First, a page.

Going to college these days costs a pretty penny—and then some. But you may be able to defray some of the costs if you qualify for tax breaks such as the two tax credits for qualified higher education expenses or the tuition-and-fees deduction. The recent Protecting Americans from Tax Hikes (PATH) Act breathes new life into these tax breaks and may provide more options.
The catch is that all three breaks—the two credits and the tuition-and-fees deduction—are phased out at relatively modest income levels. What's more, even if you qualify for one, two, or all three of these benefits, you can claim only one on your current tax return. Here's a brief synopsis of the three breaks:
1. American Opportunity Tax Credit: The American Opportunity Tax Credit (AOTC), previously known as the Hope Scholarship credit, has been extended and modified several times. With the last extension, the AOTC was scheduled to expire after 2017, but now the uncertainty about this tax break has ended. Under the PATH Act, the enhanced AOTC is a permanent part of the tax code.
The maximum annual credit is $2,500. Significantly, the AOTC is available for each qualified student in your family—so if you have two kids in school at the same time, for example, you may qualify for a maximum credit of $5,000. Also, thanks to another recent improvement, you can claim the AOTC for up to four years of study for each child. Previously, the credit was allowed for only two years.
One complication here is that semesters often span two calendar years, beginning in the fall of one year and continuing through the spring of the next. Because the AOTC can be claimed in only four tax years, you have to pay special attention to timing on your tax return, which generally is based on a calendar year.
Your ability to claim the AOTC is based on your modified adjusted gross income (MAGI). For 2016, the phase-out range is between $80,000 to $90,000 of MAGI for single filers and $160,000 to $180,000 for joint filers. Once you exceed the top limits, you can't claim the AOTC.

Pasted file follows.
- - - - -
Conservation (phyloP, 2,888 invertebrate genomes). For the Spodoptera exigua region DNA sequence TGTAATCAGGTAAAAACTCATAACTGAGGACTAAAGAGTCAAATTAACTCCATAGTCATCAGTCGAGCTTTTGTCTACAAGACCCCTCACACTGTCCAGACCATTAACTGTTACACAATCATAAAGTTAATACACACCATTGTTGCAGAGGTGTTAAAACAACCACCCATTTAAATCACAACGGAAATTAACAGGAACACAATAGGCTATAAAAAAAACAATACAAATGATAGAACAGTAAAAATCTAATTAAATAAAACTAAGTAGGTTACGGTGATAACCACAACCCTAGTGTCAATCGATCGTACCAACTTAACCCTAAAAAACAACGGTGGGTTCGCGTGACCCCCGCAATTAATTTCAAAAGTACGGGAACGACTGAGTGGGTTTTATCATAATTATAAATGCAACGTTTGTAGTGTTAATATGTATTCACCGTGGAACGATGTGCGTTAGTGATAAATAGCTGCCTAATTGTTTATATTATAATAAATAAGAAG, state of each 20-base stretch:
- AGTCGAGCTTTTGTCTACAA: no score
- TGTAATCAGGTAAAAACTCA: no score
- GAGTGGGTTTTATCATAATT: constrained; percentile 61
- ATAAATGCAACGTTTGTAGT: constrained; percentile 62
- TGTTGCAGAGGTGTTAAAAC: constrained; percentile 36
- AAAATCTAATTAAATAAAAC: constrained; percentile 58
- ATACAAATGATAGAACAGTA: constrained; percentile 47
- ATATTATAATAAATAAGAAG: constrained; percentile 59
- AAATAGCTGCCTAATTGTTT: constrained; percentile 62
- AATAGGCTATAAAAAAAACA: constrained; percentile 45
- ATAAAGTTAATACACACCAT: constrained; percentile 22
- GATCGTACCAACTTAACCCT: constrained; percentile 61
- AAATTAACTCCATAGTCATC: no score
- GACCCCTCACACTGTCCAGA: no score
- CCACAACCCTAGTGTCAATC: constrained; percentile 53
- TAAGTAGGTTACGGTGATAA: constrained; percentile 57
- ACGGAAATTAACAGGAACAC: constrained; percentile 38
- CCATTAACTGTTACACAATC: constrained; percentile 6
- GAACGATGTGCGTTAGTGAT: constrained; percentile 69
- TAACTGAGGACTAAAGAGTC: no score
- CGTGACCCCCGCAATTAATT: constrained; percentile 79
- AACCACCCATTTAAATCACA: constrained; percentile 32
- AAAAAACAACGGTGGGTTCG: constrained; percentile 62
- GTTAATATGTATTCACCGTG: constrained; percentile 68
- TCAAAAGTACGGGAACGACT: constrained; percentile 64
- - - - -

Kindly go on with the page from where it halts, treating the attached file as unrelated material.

2. Lifetime Learning Credit: The Lifetime Learning Credit (LLC) features a maximum credit of $2,000 that is applied on a per-taxpayer basis—you can claim it only once, even if you have more than one student in college.
Another potential drawback to the LLC is that it is phased out at income levels even lower than the AOTC. The phase-out range in 2016 is between $55,000 to $65,000 of MAGI for single filers and $111,000 to $131,000 for joint filers. For these reasons, the AOTC is usually more helpful than the LLC—and remember, you have to choose one or the other.
3. Tuition-and-fees deduction: Finally, you may be able to claim a deduction for tuition and related fees that you pay to a college for your dependent children. This deduction has expired and been extended numerous times in the past. The PATH Act preserves it again, but only through 2016, though it could be extended once more.
On your 2016 tax return, you may claim a deduction of $4,000 or $2,000, depending on your MAGI for the year. For single filers, the $4,000 deduction is available for a MAGI up to $65,000 and $2,000 if you earn between $65,000 and $80,000. Similarly, joint filers can deduct $4,000 for a MAGI up to $130,000 and $2,000 if their MAGI is between $130,000 and $160,000. You can't take this deduction if you exceed the upper thresholds.
Who can claim these tax breaks? Generally, if parents pay college expenses and claim a student as a dependent on their tax return, they are eligible. However, in cases where the student isn't claimed as a dependent, he or she may be in line for the tax break. You may need professional tax advice to get this one right, especially if you're divorced.
Which should you take—one of the credits or the deduction? It depends on your circumstances, but a credit, which reduces your tax bill dollar for dollar, is usually better than a deduction, whose value depends on your tax bracket. As shown in the attached chart, if you're in the 25% tax bracket, a $2,000 tuition-and-fees deduction is effectively worth $500. Compare that to a maximum AOTC credit of $2,500.
This article was written by a professional financial journalist for Forbes Financial Planning, Inc and is not intended as legal or investment advice.